7:30AM – We wake early to those infernal bells and get breakfast at the panadería next door. We’re picked up for our horse ride to La Cueva del Esplendor and the hotel chef unexpectedly gives us a packed lunch which makes our bag too heavy. Our jeep taxi stops a few blocks down and picks up our guide Jaime and a Colombian family of 6. No one told us that anyone else was coming. The jeep takes us up a dirt track past coffee and banana plantations and on into the hills. We are kitted out with cowboy hats before mounting our horses and riding further up the hill. The path is narrow, steep and rocky with dramatic drops to one side. The views are expansive – down into Jardín and to the lush green hills around.
10AM – We reach a small cafe – really someone’s home – and leave the horses behind for the final stretch up to the cave. One of the men from the Medellin family brings out a bottle of brandy and it’s shots all around. I manage to resist, but Simon wants to be polite drunk. There are rivers to jump and steep muddy paths to clamber up and down.
11AM – We reach the waterfall within the cave after clambering over thick jungle vines. More brandy and some swimming in the icy water, though we aren’t tempted. The men in the family are now drunk. More worryingly, so is the guide.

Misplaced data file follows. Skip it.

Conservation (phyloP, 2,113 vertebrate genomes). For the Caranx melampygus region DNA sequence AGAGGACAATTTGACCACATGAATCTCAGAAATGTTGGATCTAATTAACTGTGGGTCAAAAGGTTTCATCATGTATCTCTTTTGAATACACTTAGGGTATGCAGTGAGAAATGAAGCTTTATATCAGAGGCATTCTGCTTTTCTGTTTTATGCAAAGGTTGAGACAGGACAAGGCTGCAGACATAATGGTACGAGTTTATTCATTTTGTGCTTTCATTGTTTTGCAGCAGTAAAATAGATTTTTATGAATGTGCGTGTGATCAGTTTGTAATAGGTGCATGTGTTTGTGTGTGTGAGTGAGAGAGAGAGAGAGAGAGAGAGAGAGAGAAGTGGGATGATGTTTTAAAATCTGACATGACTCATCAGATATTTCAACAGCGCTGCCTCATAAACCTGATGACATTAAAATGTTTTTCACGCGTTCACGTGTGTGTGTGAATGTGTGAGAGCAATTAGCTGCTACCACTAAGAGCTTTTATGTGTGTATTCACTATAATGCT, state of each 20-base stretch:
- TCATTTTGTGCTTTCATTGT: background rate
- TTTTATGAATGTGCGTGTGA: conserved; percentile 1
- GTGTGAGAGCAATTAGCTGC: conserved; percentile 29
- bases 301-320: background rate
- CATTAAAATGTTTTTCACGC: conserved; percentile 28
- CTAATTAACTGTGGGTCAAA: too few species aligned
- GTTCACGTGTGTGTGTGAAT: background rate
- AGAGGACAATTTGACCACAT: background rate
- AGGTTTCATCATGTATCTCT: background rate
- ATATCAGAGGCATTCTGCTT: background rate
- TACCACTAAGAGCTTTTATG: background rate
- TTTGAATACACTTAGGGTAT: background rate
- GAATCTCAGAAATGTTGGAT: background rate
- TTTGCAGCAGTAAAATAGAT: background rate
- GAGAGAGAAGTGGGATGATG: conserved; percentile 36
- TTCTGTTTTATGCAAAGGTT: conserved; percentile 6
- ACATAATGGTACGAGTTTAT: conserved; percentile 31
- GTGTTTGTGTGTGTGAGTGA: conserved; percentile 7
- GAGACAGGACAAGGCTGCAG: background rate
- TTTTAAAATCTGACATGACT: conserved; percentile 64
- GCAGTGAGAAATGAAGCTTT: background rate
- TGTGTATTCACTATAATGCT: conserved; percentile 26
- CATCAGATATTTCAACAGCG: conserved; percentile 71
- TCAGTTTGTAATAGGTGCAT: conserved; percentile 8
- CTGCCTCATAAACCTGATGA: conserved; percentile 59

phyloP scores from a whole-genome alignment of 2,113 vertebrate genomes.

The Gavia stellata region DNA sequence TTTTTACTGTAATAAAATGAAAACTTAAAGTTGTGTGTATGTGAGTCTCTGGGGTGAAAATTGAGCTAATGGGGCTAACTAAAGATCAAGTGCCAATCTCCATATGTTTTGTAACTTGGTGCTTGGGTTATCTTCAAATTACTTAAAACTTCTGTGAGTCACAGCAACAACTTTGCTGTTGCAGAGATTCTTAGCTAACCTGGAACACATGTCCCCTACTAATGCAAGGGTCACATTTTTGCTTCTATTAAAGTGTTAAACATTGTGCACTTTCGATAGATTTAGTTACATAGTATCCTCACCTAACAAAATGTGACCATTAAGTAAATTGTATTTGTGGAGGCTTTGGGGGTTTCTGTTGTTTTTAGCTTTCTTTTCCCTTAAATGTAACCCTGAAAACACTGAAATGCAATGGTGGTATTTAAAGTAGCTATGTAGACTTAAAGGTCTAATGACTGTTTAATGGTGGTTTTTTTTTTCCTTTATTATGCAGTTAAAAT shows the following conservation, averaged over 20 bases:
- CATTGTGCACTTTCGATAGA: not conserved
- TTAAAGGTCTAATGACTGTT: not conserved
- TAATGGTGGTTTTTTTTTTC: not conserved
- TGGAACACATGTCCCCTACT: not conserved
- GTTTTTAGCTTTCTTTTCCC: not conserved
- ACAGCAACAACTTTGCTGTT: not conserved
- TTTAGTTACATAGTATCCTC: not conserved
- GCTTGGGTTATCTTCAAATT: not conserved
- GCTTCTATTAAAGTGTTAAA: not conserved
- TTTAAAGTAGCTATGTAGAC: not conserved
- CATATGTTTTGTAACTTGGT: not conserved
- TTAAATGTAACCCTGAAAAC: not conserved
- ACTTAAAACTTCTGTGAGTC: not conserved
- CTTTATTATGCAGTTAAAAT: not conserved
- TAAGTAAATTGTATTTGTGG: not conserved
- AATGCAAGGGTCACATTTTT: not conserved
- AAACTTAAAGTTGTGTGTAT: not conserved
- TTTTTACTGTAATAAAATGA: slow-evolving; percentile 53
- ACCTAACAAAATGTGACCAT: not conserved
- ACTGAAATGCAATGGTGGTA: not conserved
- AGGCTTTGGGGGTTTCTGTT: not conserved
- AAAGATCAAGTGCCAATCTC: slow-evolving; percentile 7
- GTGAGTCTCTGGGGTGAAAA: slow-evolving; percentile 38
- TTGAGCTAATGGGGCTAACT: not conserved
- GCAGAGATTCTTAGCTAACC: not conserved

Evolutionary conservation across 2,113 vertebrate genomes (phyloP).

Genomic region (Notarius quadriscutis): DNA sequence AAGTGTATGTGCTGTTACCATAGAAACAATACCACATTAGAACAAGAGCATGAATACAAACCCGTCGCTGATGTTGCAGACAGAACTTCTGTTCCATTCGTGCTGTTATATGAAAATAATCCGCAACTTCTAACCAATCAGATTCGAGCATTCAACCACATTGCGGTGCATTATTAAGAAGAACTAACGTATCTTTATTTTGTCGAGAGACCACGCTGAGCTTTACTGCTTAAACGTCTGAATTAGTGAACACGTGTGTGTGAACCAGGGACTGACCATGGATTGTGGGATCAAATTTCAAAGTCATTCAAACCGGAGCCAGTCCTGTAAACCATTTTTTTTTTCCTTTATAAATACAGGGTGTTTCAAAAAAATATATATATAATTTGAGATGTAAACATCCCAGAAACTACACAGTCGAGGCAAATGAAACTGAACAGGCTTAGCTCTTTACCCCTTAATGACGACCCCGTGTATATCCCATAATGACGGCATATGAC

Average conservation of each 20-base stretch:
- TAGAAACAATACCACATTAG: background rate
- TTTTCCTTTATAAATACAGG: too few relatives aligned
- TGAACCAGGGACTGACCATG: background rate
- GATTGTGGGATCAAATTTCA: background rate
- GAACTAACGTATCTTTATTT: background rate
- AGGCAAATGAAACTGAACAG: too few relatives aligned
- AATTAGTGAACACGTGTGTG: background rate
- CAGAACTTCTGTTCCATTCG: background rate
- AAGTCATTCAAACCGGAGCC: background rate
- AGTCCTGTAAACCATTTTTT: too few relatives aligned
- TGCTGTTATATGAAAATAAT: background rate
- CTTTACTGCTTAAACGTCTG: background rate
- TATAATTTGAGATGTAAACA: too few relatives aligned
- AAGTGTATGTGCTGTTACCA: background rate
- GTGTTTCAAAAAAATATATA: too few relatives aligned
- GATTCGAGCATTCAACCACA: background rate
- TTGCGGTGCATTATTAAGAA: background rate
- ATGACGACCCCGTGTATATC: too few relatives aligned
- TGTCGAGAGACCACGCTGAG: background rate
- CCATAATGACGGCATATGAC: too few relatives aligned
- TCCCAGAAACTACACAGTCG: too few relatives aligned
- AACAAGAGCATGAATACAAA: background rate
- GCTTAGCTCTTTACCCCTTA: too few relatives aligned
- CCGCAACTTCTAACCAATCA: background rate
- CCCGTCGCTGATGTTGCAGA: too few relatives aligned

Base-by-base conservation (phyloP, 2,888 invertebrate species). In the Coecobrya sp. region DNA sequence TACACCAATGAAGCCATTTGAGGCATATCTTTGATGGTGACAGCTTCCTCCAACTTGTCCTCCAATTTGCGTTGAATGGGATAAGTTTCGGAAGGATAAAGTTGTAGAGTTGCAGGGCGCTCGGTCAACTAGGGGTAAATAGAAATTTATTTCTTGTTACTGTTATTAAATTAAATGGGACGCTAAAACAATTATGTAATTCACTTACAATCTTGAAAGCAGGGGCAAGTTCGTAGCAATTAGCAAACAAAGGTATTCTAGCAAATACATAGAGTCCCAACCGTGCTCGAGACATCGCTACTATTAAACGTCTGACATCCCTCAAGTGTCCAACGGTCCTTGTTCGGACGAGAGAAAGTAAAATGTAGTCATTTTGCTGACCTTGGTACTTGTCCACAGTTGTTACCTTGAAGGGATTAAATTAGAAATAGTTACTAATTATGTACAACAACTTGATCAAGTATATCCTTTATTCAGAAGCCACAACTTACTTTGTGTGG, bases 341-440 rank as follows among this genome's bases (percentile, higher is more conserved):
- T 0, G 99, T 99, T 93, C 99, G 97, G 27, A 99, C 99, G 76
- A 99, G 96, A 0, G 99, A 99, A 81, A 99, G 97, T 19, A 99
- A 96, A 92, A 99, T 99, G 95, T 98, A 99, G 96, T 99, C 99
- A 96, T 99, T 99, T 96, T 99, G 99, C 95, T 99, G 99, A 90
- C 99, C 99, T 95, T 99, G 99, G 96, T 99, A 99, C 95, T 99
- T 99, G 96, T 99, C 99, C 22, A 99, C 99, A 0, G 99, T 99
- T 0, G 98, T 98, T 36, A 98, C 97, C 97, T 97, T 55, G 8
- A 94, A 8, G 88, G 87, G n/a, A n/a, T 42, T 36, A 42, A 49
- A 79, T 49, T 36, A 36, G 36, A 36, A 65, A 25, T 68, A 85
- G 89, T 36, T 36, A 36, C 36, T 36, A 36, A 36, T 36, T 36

1:30PM – On our way back to the stables, Simon’s stirrup falls off during a gallop and one of the older ladies falls off her horse on the last treacherous steep section. We eat lunch – our packed lunch is full of meat despite telling them we’re vegetarian so we’re happy we brought leftover pizza.
3PM – Back in Jardín muddy and exhausted, we have a much-needed shower and relax at the hotel before enjoying a coffee in the plaza and soaking up the bustling scene in the late afternoon light.
6PM – Pizza for dinner again as there are no other palatable vegetarian options. We go to the town’s second pizzeria, more of a takeaway really. Some boys drool over our pizza as they pass the open restaurant front.
7:30PM – Back at the hotel we write our journal for the day, read, watch more TV, and wish the people sitting on our balcony would go away – they sit about a foot away from our bed.
10PM – Things get interesting as the gauchos ride into town. The plaza is shut off to cars and well groomed horses are ridden around – the riders seem to just be showing off, occasionally stopping at a bar for a drink, still astride their mounts. The plaza is busy until late with children, families, teenagers and old people. As many people are drinking coffee as beer.
Day 3: Sunday
9:15AM – After a quick breakfast we head to the bus station. We manage to get lost even though it’s only a block away and walk in panicked circles for 20 minutes. Luckily we find it in time and get a minibus to Andes, 45 minutes away. There we get our second bus to Pereira. More windy mountain roads and cramped seats. Soggy, leftover pizza for lunch.